When you’re short on space, square foot gardening is the answer! I’ve recently started planting my garden using the square foot gardening method instead of traditional rows, and I couldn’t be happier with the results!
But how do you start a square foot garden? And is it complicated?
In this post I’ll go over everything you need to know and what I do to make square foot gardening spacing practically fool-proof.
1. Read Mel Bartholomew’s Square Foot Gardening
Sure, you can try to piece it together on the Internet, but it’s just better to learn about the method straight from the man who invented it. The book is an easy read, and you’ll be done it in no time. Get your copy here.
2. Build Your Raised Bed and Add Soil.
Square foot gardening is traditionally done in raised beds with a light soil mix. I’ve square foot gardened in both a raised bed and straight in my traditional garden space and the results are almost the same–there’s just a few more weeds to deal with in the traditional garden space.
I actually don’t use Mel’s mix, just regular potting soil mixed with compost and manure, and find that it works just as well. However, I garden in zone three in Saskatchewan, so I’m very far removed from the weather conditions that Mel experienced when he created the method.
The nice thing about starting a raised bed from scratch is that you don’t have to till the ground underneath. Just place your bed on the soil, cover the ground with cardboard to kill the weeds and grass, and add your soil on top. So much less work!!
3. Decide what to Plant
Here’s where things get both fun and interesting. It’s very easy to obsess over what you can and can’t plant in a square foot garden, but the simple answer is this–plant whatever you want to eat!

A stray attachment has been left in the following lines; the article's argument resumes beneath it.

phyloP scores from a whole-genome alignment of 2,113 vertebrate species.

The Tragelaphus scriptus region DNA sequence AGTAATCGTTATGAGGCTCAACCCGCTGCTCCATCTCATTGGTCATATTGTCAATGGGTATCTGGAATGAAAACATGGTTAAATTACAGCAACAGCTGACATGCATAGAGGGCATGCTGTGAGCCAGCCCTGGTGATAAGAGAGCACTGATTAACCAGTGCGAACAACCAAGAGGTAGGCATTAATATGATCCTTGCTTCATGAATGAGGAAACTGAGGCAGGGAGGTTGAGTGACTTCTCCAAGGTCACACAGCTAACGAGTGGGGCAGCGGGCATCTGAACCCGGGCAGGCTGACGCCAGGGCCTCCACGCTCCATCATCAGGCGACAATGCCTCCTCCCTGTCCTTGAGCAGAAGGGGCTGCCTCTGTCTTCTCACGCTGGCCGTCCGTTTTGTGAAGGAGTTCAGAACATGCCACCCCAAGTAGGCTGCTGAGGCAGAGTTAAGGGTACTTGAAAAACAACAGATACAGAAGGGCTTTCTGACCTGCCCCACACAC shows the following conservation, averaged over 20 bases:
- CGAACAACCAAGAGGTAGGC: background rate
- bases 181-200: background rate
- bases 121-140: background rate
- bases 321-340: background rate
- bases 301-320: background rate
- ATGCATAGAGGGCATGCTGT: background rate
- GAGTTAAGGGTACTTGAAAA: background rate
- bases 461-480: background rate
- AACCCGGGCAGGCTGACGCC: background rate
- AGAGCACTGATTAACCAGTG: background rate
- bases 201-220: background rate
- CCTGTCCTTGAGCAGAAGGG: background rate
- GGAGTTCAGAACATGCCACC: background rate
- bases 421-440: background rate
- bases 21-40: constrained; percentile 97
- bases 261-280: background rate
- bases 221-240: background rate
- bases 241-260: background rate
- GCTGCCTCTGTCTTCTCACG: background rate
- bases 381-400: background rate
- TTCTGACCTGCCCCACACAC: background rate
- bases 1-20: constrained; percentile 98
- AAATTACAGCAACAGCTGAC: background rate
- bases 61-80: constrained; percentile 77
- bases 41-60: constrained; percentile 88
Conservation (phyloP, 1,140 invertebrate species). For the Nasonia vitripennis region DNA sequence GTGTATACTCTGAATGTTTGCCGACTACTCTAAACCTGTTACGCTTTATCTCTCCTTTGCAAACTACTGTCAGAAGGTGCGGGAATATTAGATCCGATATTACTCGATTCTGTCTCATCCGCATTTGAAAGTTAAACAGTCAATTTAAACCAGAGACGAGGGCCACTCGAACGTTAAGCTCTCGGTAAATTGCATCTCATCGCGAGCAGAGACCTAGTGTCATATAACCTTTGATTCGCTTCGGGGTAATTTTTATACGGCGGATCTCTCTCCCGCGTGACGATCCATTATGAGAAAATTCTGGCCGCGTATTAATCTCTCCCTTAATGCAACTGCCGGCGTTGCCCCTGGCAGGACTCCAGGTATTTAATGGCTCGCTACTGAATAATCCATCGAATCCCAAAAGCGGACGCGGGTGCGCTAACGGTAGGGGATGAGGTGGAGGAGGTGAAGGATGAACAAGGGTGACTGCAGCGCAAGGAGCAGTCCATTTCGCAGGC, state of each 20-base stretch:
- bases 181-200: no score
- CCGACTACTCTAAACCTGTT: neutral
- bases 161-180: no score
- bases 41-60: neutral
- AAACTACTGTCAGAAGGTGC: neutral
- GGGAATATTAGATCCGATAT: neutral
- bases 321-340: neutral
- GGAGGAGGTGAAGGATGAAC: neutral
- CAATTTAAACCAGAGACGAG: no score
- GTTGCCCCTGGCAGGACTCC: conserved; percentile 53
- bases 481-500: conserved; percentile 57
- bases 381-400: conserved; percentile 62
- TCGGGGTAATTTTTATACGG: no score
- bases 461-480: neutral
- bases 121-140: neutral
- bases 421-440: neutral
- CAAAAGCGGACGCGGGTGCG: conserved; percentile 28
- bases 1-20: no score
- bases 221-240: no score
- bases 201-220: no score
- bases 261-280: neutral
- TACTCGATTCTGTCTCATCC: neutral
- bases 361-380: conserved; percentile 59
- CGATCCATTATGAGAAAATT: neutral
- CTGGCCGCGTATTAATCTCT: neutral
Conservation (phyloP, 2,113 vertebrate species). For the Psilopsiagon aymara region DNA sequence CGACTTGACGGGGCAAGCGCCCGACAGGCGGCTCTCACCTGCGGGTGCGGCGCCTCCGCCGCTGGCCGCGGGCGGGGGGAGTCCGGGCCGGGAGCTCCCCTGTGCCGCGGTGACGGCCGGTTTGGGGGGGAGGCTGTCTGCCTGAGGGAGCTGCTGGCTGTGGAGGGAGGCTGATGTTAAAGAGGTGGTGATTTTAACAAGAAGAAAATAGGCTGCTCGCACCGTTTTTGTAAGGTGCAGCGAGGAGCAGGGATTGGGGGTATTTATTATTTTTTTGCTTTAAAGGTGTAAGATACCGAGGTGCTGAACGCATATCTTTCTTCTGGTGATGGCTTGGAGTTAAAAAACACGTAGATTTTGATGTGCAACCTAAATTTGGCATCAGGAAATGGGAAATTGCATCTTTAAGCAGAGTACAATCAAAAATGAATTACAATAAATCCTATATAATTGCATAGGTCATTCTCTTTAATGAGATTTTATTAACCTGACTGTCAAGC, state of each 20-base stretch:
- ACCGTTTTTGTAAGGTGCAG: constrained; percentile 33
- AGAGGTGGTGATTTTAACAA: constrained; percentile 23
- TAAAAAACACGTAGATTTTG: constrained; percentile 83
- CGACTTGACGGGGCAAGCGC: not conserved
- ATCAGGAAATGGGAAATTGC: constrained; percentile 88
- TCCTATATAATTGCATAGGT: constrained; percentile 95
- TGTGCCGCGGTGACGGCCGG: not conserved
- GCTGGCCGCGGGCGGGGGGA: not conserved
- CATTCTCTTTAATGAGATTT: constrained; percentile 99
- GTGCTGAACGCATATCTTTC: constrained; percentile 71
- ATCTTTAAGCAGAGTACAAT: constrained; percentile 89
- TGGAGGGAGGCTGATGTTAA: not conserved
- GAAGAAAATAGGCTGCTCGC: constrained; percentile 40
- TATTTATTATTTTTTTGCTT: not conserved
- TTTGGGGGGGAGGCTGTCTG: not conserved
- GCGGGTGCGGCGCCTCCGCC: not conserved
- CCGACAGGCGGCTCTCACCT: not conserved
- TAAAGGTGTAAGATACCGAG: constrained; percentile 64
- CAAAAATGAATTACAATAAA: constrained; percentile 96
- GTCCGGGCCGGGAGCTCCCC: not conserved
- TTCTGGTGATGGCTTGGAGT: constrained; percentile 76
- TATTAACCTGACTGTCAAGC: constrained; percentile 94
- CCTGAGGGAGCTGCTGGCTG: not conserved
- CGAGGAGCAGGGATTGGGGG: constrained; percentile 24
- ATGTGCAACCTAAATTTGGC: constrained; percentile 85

Vining plants such as peas, tomatoes, and cucumbers are grown on trellises at the back of the grid. Larger vegetables like squash and pumpkins are grown at the corners so they can trail out over the edges.
Any vegetable can be planted in a square foot garden grid, you just have to follow the correct spacing.
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4. Space Vegetables Out Correctly
All vegetables are planted in spacings of 1, 4, 9, or 16, with some vegetables taking up 4 large squares. You can make the little borders with wood, or tie string to map out your perfect squares. However, I like to use the Seeding Square.
The Seeding Square is a plastic guide that’s exactly one foot square and has all the different spacings, plus a handy chart showing which vegetables should be spaced at what distance.
It really takes the guesswork out of planting my garden, and I don’t have to drag the book outdoors with me or try and remember if bush beans are spaced in 4’s or 9’s.
Plus, my kid who has no interest in gardening actually wants to help me plant! That’s a huge win in my books.
5. Water and Weed
The beauty of square foot gardening is that you won’t have to water and weed as often as you do with traditional methods. Sure, you’ll still have the one bigger weeding session 3-4 weeks after you plant your garden. But after that, the weeds are minimal.
The closer spacing of the plants means that weeds are shaded out and more moisture is retained. Win-win!
Everything You Need to Build a Square Foot Garden
Once again, here’s a handy list of all the things I use to square foot garden, and some nice options for raised bed kits:
- Mel Bartholomew’s Square Foot Gardening Method Book.
- Done-for-you Garden Plans
- Seeding Square (Seeding Square site–Canada)
- Seeding Square (Amazon.com)
- I’m going to assume you have your own places you like to buy seeds. If not, here’s some places that I recommend.
- Wooden raised bed kit
- Vinyl raised bed kit
- Metal raised bed kit
Will you give square foot gardening a try?
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Kristen is a former farm kid turned urban gardener who owns the popular gardening website, Shifting Roots. She is obsessed with growing flowers and pushing the limits of what can be grown in her zone 3b garden. She also loves to grow tomatoes, but oddly enough, dislikes eating them raw.